Identification of a Hotspot Residue for Improving the Thermostability of a Flavin-Dependent Monooxygenase.Pongpamorn, P., Watthaisong, P., Pimviriyakul, P., Jaruwat, A., Lawan, N., Chitnumsub, P., Chaiyen, P.
(2019) Chembiochem 20: 3020-3031
- PubMed: 31231908
- DOI: https://doi.org/10.1002/cbic.201900413
- Primary Citation of Related Structures:
- PubMed Abstract:
HadA is a flavin-dependent monooxygenase that can catalyze the denitration and dehalogenation of a wide variety of toxicants such as pesticides. Although these enzymatic reactions are useful for bioremediation or biocatalysis, the application of HadA for these purposes is not yet possible because of its low thermostability. In this work we have engineered HadA to be more thermostable through the use of structural, in silico, and rational approaches. The X-ray structure of HadA was solved to obtain a reliable three-dimensional protein model for further prediction of thermostable variants. In silico analysis by using two bioinformatic tools-FireProt and Disulfide by Design-suggested 102 variants that we then further refined by applying rational criteria including the location of a particular residue and its nearby interactions, as well as other biophysical parameters to narrow down the list to six candidates. The G513Y variant was found to be an optimal engineered candidate because it has significantly improved stability relative to the wild-type enzyme and equivalent activity. G513Y has an activity half-life 72 (50 °C) and 160 times (45 °C) longer than that of the wild-type enzyme. Coupled together with thermostable reactions of reduced flavin and NADH-regenerating systems, the G513Y variant can be used to catalyze denitration of 4nitrophenol at 45 °C. Structure/sequence alignments of HadA and its homologues indicate that several flavin-dependent monooxygenases also contain amino acid residues homologous to the G513 of HadA, hence opening up the possibility of applying this engineering approach to improving their thermostabilities as well. Molecular dynamics (MD) simulations confirmed that the improved thermostability of the G513Y variant was due to aromatic hydrocarbon interactions between Y513 and N359, L347, G348, and F349.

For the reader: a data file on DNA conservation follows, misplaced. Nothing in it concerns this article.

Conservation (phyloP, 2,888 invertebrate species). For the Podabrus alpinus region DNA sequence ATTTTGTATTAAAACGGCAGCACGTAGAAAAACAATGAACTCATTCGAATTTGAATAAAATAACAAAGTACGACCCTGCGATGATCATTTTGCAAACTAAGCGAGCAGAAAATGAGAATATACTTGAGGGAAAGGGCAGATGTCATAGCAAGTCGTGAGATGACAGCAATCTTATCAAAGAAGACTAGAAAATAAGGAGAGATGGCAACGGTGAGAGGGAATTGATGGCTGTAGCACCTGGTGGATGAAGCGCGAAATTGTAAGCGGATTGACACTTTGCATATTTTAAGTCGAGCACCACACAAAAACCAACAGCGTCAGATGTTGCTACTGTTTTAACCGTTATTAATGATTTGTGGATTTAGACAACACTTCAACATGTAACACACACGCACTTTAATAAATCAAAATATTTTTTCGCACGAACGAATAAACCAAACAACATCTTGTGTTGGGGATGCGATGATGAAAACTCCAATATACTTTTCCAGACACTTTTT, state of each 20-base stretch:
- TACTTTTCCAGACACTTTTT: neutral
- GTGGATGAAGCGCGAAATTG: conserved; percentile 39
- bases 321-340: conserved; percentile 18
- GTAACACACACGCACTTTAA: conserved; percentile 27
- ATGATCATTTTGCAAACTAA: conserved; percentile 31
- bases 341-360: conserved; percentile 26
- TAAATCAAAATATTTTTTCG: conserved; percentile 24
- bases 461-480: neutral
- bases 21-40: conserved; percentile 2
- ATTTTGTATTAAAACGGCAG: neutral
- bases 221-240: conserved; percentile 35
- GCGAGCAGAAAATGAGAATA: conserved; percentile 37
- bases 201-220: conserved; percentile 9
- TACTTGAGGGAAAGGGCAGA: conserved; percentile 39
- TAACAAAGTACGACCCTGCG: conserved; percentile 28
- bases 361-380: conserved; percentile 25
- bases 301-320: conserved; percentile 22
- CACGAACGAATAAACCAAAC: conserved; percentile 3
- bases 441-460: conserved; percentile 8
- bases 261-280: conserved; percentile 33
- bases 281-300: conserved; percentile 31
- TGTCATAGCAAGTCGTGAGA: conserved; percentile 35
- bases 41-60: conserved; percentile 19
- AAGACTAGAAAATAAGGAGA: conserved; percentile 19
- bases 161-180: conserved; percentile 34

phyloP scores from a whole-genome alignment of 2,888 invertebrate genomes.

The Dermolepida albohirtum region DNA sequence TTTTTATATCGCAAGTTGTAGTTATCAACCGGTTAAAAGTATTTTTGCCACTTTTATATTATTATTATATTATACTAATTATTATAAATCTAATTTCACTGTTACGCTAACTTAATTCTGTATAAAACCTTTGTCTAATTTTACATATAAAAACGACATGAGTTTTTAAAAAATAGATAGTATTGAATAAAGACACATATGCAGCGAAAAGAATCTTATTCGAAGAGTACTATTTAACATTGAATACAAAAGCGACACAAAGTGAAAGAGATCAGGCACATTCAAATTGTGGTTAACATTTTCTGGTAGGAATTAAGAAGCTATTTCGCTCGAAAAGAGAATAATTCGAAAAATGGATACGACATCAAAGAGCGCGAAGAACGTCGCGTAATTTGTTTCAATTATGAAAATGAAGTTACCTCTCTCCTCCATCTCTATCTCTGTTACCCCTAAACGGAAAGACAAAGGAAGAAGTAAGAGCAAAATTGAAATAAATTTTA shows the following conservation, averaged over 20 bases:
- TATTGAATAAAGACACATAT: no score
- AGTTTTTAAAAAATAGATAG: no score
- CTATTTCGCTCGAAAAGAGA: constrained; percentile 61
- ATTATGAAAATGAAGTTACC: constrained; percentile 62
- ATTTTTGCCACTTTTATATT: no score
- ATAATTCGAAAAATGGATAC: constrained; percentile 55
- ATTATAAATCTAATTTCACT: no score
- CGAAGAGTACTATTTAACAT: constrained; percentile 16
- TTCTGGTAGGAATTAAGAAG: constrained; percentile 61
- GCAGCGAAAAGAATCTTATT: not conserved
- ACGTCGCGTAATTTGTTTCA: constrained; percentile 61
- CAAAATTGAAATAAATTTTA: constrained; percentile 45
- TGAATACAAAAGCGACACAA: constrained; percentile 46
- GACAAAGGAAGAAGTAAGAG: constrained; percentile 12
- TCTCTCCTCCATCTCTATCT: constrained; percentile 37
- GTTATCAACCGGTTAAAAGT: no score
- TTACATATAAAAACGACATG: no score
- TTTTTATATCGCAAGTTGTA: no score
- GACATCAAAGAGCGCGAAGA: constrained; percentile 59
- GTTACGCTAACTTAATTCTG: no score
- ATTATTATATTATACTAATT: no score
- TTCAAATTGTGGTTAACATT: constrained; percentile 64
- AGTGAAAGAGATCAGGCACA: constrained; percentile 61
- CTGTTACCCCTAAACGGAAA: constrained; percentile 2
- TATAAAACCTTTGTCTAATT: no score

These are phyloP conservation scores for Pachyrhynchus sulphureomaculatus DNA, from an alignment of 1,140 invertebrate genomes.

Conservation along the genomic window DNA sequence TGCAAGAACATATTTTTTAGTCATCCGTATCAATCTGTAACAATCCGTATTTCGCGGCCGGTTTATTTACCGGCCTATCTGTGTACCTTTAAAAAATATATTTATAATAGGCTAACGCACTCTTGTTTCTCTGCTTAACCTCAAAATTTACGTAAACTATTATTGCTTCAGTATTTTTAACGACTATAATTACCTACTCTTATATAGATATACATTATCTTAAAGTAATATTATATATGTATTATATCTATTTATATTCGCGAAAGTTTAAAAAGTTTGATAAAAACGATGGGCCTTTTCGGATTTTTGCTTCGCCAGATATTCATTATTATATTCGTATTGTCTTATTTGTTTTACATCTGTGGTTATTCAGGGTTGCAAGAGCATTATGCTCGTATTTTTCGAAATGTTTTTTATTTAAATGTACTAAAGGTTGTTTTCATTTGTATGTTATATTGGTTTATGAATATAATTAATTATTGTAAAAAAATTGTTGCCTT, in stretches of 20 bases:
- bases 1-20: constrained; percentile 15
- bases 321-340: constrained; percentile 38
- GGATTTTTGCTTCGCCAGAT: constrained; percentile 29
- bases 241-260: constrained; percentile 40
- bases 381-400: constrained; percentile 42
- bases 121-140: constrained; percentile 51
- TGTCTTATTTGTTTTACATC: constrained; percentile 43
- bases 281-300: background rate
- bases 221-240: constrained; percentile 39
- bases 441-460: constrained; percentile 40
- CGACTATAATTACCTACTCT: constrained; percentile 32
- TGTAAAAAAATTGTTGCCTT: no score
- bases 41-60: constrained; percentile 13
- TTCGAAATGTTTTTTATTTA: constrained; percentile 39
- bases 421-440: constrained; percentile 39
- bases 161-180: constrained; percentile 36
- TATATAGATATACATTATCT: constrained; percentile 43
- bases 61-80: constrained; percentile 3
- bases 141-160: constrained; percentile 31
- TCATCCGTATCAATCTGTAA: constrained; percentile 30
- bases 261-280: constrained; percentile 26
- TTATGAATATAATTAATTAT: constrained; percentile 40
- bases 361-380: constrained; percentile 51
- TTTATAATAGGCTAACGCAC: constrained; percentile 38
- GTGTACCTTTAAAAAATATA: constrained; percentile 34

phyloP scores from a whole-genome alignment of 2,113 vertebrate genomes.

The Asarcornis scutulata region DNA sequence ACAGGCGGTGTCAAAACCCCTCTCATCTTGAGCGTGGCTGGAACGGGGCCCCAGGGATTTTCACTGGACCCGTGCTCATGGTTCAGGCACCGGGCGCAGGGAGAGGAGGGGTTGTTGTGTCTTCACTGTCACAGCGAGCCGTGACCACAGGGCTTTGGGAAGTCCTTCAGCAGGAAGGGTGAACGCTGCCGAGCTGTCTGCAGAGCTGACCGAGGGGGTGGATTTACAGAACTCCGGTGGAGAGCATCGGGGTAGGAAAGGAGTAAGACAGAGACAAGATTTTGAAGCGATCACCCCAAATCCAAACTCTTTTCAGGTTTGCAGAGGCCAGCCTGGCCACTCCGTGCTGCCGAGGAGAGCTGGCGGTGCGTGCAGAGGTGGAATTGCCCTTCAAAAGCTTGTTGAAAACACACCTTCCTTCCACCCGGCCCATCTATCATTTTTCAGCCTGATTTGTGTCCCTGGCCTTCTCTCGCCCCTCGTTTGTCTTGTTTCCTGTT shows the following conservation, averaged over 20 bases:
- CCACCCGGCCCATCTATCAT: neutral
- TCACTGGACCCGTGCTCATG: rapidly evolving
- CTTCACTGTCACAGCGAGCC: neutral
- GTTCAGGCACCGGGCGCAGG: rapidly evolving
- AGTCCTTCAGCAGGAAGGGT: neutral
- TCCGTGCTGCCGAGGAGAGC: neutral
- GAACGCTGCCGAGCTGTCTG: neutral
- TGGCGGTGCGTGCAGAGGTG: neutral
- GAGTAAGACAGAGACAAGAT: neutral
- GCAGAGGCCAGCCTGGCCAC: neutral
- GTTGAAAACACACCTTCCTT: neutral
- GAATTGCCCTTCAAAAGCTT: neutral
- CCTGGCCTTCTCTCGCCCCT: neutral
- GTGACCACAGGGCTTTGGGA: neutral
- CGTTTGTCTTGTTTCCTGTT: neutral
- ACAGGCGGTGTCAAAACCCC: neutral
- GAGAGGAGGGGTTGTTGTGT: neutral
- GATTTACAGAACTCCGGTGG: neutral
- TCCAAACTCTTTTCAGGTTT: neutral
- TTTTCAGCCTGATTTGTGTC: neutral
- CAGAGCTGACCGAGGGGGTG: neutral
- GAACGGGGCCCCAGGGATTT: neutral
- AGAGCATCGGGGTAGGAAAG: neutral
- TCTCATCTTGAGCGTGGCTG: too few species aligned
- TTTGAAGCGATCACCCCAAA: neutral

Department of Chemistry, Faculty of Science, Chiang Mai University, Chiang Mai, 50200, Thailand.